Author: Jacqi Kambish
Know what I hate about winter? Everything. I live in the Colorado mountains and I get the full winter experience. I hate the frigid bone chilling mornings, I hate the windy face numbing afternoons, and I hate the arctic nights. I hate that stepping outside means navigating around dangers like impalement by icicles, hidden patched of slick ice, frostbite and other drivers on the icy road. The cold seeps in and a gloom begins to stir within me and a bit of despair rises up. By the time May rolls around, I’m struggling to find a glimmer of goodness to hang onto.
It is there though…the goodness and the light and the warmth. It’s hard for me to see it when the symptoms of Seasonal Affective Disorder or other mental illness are threatening at my door, but it is there and at the very root of the goodness and light, is my faith.
I can see that there is beauty in the bitterly cold snow. The way it gleams off the trees and shines back at me with the reflection of the sun. It is breath taking. And it isn’t so different from the way the light of God’s Son reflects back at me from other believers. Their smiles, words of encouragement and prayers…they lift me up. They remind me of the hope I have in the true Light of Life, Christ Jesus.
John 1:4-5 says that “In [Christ] was life, and that life was the light of all mankind. The light shines in the darkness, and the darkness has not overcome it.”
The light shines in the darkness….
I realize that the Christmas season is hard for a lot of people. I regularly offer prayers for those tormented by memories and emptiness and loneliness. But for me, as I struggle through the short days and cold temperatures and fight against the gloom, Christmas is a bright reminder that the light still shines in the darkness. No matter how horrible and dark and evil this world becomes. And, I need that reminder.
There are times when the grip of depression cuts too deep and the hole feels too dark. It’s in those times that I have needed help on a physical and spiritual level. I know I’m not alone. I want to assure you that it’s ok to see a doctor and it’s ok to ask friends and family for prayer and help if you’re there. When I am in the depths of despair, I know that I can’t hold myself up and I need Christ to bring healing to my soul, faithful friendships to lean on, and sometimes medication to stop the downward spiral. My war with depression isn’t new and I have seen some very dark days. I believe that addressing depression takes a whole mind, body, and spirit approach. Believe me, I know the struggles are real and no amount of fluff can wipe them away. I need my mind and body to be well, but I need my soul to be well also.
I know what my body needs. It needs the triad of good nutrition, good exercise, and sometimes medication to stay balanced. My mind needs truth and goodness and scripture to think on and sometimes counseling. As far as my soul goes, looking to the joy and hope of Christ and clinging to that truth offers freedom; and a reminder that God is good and is present and that he cares.
I believe in Christ Jesus. I believe that he came to earth as God incarnate, lived through every experience of man, and that he is deeply moved by the hardships we face. When life is crushing, I believe in a good God who works as our Defender and offers peace to the weary soul even when I can’t feel him at work.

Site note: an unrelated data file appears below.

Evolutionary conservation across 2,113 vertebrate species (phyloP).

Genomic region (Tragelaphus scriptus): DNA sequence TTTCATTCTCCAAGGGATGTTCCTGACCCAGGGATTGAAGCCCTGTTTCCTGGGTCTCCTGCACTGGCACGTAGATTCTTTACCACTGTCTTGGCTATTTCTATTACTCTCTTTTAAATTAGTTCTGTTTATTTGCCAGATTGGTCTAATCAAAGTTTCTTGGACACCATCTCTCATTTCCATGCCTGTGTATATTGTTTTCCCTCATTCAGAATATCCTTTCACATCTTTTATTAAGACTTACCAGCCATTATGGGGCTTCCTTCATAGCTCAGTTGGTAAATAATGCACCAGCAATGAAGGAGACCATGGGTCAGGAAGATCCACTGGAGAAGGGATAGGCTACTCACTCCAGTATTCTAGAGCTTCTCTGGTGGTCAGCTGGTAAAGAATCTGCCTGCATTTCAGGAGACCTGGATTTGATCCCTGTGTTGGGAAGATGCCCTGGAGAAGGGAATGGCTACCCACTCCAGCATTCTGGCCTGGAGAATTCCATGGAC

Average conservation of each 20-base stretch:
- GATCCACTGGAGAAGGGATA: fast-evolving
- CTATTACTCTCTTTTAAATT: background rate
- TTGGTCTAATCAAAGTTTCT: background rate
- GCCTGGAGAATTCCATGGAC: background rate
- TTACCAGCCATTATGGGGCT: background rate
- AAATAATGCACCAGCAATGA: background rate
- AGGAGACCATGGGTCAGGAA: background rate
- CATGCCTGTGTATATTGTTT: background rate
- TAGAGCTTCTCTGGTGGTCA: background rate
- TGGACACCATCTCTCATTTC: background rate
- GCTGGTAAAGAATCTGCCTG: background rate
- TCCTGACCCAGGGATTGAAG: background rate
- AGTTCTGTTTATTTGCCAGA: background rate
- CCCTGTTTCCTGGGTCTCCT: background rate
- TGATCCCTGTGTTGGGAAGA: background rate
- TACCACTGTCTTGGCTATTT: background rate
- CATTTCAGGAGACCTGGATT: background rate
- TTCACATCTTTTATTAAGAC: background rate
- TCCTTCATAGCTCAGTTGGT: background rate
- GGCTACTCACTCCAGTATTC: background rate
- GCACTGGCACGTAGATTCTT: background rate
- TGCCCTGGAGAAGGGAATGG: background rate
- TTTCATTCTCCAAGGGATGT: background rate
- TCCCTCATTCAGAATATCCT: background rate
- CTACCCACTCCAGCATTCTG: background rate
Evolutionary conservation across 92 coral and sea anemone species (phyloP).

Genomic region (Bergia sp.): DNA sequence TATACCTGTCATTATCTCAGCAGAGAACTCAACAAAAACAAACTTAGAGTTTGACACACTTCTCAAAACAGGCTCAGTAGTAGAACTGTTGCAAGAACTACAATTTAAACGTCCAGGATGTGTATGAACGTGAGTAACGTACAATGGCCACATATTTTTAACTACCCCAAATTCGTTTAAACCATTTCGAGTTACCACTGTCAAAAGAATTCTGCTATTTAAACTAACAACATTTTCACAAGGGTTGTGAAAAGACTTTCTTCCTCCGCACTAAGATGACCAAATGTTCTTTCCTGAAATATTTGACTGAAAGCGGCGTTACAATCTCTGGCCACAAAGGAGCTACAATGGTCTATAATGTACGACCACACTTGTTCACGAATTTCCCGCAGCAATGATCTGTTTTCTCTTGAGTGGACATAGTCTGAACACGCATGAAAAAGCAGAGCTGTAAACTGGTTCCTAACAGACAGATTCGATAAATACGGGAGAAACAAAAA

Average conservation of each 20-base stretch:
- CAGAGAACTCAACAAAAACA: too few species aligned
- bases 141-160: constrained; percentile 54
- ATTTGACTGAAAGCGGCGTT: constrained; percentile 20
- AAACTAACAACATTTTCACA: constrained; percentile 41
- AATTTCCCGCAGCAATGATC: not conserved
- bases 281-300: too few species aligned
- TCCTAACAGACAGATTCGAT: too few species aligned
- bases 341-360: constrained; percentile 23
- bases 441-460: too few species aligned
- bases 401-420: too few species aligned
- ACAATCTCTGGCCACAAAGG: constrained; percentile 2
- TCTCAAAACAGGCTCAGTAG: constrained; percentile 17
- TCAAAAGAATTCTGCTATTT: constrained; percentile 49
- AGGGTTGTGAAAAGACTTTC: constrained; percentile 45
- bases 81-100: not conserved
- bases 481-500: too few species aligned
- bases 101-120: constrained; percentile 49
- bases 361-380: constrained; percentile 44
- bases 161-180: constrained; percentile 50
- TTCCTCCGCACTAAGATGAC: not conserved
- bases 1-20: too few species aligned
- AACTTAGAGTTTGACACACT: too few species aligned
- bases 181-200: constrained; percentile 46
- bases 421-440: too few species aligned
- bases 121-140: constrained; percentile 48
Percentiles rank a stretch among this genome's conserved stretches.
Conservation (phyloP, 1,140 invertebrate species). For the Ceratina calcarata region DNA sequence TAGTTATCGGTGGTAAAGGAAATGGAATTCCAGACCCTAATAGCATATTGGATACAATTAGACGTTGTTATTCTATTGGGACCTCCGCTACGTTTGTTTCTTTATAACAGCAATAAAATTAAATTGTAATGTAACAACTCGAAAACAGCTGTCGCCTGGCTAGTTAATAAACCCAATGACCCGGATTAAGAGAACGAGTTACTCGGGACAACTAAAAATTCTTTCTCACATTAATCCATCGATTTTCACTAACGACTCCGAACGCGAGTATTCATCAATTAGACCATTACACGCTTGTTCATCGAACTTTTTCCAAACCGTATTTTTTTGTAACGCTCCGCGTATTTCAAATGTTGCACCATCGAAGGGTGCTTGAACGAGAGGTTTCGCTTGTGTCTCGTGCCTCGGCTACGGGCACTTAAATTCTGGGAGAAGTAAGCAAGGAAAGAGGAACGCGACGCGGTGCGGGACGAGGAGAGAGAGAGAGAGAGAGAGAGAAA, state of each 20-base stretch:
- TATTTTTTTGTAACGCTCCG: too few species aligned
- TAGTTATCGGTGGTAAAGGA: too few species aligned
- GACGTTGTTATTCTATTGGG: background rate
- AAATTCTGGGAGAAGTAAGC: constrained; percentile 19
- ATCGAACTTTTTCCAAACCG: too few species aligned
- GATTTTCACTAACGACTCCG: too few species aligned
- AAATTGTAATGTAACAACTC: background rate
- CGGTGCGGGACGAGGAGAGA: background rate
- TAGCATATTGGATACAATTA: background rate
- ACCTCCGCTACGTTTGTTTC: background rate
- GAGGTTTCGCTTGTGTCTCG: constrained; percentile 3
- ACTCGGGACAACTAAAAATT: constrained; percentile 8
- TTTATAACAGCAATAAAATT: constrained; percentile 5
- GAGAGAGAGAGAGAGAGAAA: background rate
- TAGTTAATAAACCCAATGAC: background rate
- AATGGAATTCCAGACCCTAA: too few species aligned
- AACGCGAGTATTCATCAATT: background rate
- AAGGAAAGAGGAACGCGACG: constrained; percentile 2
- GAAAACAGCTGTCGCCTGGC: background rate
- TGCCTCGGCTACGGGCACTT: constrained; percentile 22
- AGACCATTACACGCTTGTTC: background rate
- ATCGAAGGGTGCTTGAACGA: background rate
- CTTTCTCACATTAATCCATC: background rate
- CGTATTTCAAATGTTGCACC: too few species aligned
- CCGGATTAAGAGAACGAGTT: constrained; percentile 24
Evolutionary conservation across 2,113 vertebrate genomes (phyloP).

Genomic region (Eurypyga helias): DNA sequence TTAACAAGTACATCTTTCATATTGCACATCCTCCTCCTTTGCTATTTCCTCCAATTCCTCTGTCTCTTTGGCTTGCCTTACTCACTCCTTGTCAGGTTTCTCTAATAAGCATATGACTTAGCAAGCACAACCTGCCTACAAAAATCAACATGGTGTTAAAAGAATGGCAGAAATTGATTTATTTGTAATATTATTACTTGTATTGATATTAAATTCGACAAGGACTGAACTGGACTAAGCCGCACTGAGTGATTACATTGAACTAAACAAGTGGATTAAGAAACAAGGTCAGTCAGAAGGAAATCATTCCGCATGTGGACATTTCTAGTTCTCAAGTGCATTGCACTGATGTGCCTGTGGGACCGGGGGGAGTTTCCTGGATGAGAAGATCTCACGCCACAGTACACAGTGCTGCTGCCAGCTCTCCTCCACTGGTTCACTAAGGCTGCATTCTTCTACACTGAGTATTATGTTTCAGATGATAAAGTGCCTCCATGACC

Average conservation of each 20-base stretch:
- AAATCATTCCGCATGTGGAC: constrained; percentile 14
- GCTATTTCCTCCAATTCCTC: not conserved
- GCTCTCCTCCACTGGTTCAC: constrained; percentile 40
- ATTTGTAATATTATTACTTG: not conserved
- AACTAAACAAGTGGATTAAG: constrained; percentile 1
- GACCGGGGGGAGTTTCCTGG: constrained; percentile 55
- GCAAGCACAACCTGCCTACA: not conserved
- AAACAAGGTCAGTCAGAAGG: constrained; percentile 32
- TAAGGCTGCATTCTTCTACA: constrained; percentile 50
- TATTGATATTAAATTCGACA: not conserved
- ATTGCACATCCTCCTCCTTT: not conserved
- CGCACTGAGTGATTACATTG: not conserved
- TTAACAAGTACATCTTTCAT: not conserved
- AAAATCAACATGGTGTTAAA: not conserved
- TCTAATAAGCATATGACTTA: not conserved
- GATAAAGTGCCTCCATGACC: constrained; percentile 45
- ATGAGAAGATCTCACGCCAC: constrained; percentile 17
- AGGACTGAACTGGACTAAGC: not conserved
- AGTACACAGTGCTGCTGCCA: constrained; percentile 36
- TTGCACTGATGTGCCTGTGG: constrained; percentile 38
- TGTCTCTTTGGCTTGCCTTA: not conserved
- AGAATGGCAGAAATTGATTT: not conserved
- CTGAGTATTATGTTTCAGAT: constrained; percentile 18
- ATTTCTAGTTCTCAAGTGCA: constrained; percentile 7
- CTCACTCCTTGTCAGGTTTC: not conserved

The God of all creation, the GREAT I AM, has made Himself fully known to us! And, at the very end of it all… good ultimately overcomes all that is wrong and evil and the chains that bind can be broken.
It is easy, in the misery of life, to believe the lyrics from ‘I Heard the Bells on Christmas Day’:
“And in despair, I bowed my head ‘There is no peace on earth,’ I said, ‘For hate is strong and mocks the song of peace on earth, good will to men,”
The good news is that in the dawn of faith, the Spirit of God filters through our muck and…
“Then pealed the bells more loud and deep, ‘God is not dead, nor does he sleep, the wrong shall fall, the right prevail with peace on earth, good will to men.”
In the end, hope does prevail and peace and goodwill come near. We can still rise from ashes and sing. A bud still breaks through the snow and a gleam of light still touches the earth. Good still overcomes.
In this Christmas season, may we put aside the crowds and shopping sprees and controversial debates long enough to recognize and proclaim the goodness of Christ. Let our hearts and lives shine as brightly in the darkness as the bulbs on our homes and trees do. Even in a dark, cold, dreary winter season, may we find hope and joy and peace in the Light of Life. When the depression of our mind threatens to steal our joy, let us fix our eyes on what is good and be filled with awe. Then, let us seek the intervention we need to get back on track. There is good to come. Let us remember that, for Christians, this season is about worshiping a perfect and loving God who had mercy on us and who gently pursues us because he loves us deeply. In the difficulties, let us cling to hope. Let the lights in our homes be a reminder of the Light that has come into the world. Let our attitude and actions be a reflection of all that is good and noble. If not for yourself, then perhaps for souls like mine that need to be reminded sometimes – the Light shines in the darkness, and the darkness has not (and cannot) overcome it.